B RafterMuch technical analysis has to do with linear calculations where the next day’s value is the result of calculating an extension of the former values: moving or exponential averages, moving linear trends, moving standard deviations. There has been so much of this that many suspect not much more juice remains in the fruit. But once you have exhausted the linear, what remains is the non-linear.

One variation of the non-linear is vector analysis, in which market movements are condensed into vectors without regard to a fixed time. Point-and-Figure analysis also “destroys” time, but acquires the constraints of blocks of price movement, and a lot of rules to go with them. Vector analysis just looks at pure movement from beginning point to one extreme, then the other extreme, and finally to the current value. If this analysis is done on end-of-day data, it has the beauty of turning the information presented as a bar into that of a flow chart. That is, end-of-day information can be transformed into intra-day data, but the process can also be used to “cut-to-the-chase” over longer time horizons. Let me illustrate.

On the left you see a stylized version of price behavior. The time period is not important, but for the purpose of illustration, let us assume that it represents the price activity within one day. The price opens, then moves to one extreme (here the high), then to the other extreme (the low), then finally to the close. These movements can be simplified by the vectors on the right. The last reported price is the arbiter as to who won and who lost. The assumption is that volume is distributed equally over the activity. The illustration also shows the calculation for the sum of the vectors, which very elegantly comes out to three times the close minus two times the midrange plus one times the open.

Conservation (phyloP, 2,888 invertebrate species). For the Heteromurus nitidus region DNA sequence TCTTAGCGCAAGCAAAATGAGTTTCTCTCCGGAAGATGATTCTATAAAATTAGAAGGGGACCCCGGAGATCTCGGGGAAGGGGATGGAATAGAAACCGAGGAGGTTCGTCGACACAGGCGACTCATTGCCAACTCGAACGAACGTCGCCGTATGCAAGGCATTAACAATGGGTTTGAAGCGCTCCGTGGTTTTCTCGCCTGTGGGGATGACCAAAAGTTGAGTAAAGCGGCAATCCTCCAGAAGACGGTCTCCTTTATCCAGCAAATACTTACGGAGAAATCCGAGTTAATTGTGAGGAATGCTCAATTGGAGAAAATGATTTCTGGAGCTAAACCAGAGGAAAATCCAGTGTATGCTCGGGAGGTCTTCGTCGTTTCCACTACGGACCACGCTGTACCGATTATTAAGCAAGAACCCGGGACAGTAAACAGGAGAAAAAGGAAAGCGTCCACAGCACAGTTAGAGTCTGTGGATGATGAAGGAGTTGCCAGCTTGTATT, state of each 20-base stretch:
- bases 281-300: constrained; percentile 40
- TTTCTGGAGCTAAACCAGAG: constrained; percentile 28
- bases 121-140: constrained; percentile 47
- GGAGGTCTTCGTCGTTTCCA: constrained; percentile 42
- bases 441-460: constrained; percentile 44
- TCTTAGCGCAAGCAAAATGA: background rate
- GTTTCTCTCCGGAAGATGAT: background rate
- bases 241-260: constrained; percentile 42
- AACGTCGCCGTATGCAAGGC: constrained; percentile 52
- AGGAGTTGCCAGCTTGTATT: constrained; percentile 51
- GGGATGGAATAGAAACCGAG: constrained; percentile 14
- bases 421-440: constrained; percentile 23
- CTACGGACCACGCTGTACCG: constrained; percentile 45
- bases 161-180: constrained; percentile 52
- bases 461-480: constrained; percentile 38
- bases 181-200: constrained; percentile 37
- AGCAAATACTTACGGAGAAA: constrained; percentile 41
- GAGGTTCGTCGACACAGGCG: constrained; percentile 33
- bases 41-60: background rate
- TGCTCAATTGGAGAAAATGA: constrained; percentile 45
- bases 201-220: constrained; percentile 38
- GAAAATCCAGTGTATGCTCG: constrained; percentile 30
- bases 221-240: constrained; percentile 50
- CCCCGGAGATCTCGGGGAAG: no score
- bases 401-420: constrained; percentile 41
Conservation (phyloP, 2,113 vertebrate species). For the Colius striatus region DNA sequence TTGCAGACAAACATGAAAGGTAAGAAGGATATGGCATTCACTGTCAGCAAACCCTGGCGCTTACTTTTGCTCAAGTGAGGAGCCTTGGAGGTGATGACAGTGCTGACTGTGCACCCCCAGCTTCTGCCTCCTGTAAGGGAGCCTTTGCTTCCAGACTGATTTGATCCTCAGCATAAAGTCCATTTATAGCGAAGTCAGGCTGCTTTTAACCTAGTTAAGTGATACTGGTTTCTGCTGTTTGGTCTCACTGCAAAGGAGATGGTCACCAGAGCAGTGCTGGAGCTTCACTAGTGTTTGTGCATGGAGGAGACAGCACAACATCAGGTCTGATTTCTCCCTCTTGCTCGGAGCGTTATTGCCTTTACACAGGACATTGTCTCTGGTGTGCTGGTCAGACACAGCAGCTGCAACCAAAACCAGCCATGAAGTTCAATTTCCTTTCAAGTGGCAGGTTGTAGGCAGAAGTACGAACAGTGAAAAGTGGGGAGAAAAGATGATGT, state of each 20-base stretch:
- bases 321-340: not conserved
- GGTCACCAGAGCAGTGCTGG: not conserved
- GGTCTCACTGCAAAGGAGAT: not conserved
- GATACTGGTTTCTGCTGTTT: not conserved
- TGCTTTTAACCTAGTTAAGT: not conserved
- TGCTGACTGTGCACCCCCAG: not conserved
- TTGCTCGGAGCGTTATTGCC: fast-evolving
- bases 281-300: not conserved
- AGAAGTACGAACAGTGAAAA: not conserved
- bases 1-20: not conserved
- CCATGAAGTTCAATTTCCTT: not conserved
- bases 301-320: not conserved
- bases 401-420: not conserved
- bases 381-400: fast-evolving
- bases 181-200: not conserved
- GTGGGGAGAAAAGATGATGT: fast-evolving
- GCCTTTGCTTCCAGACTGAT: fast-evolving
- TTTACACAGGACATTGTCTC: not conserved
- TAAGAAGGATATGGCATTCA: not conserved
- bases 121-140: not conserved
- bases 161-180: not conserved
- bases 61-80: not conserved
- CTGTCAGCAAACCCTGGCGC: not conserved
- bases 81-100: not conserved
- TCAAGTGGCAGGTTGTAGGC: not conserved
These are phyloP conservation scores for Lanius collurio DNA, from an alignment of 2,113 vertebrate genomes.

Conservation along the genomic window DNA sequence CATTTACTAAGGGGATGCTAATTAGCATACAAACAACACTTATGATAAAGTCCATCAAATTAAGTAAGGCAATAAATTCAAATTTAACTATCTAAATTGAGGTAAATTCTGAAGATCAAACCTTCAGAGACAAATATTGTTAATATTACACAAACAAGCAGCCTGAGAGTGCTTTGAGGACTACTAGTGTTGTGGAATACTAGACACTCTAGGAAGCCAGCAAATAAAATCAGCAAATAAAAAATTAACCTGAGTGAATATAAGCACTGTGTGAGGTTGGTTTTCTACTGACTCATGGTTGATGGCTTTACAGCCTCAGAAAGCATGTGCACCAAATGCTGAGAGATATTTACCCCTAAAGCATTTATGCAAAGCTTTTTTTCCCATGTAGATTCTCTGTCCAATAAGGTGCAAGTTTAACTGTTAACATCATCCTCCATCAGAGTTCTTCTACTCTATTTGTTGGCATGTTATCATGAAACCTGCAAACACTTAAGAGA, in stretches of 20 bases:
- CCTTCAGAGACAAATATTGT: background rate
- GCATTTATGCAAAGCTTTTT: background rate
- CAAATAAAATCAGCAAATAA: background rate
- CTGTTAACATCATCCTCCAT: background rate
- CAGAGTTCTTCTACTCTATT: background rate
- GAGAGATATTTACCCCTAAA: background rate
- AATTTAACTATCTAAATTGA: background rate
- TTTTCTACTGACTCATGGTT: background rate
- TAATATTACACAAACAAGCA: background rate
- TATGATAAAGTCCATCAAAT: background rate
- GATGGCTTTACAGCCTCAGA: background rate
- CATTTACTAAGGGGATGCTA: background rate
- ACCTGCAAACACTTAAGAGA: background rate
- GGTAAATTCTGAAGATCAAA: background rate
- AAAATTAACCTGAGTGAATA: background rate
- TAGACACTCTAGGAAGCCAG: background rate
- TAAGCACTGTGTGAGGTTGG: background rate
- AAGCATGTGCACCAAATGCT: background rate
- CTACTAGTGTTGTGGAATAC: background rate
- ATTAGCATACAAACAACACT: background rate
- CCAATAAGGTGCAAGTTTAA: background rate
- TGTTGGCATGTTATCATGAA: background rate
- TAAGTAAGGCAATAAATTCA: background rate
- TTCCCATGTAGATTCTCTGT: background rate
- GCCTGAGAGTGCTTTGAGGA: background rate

The sum of the vectors calculation can certainly be done on a one-day-at-a-time basis, but much more value can be gleaned if we examine it over more relevant time periods. That naturally then begs the question of which period is relevant, perhaps the most important question in this kind of work. Market followers have all sorts of favorite N values, like 50 and 200 days. However I propose that one look over the period when the positions were acquired (or when the bets were made if you prefer). Now we do not know exactly when every position was acquired, but a good estimate for the so-called “hot money” or options positions is how long it took to ramp up to the current level of open interest. This “lookback period” can be obtained by dividing the open interest level by one-half of the volume.

Let us assume that you have calculated your lookback period and it is 42 days. Then simply calculate your vectors based on the starting price 42 days ago and the movement to the high and low prices from then to the present. Each day your lookback period and extreme prices may change, and thus your sum of the vectors will change. The vector sum will move around quite a bit but a true picture will emerge if it is smoothed such as with a moving average, exponential smoother, moving trend (moving linear regression) or moving parabolic regression over the same lookback period. They all do the job and some are better than others. Here is a chart of the recent behavior of the sum of the vectors (exponentially smoothed) and the implications to trading SPX. It’s an easy way to determine when to duck.

Dr. Rafter is President of Mathematical Investment Decisions, a quantitative research consultancy





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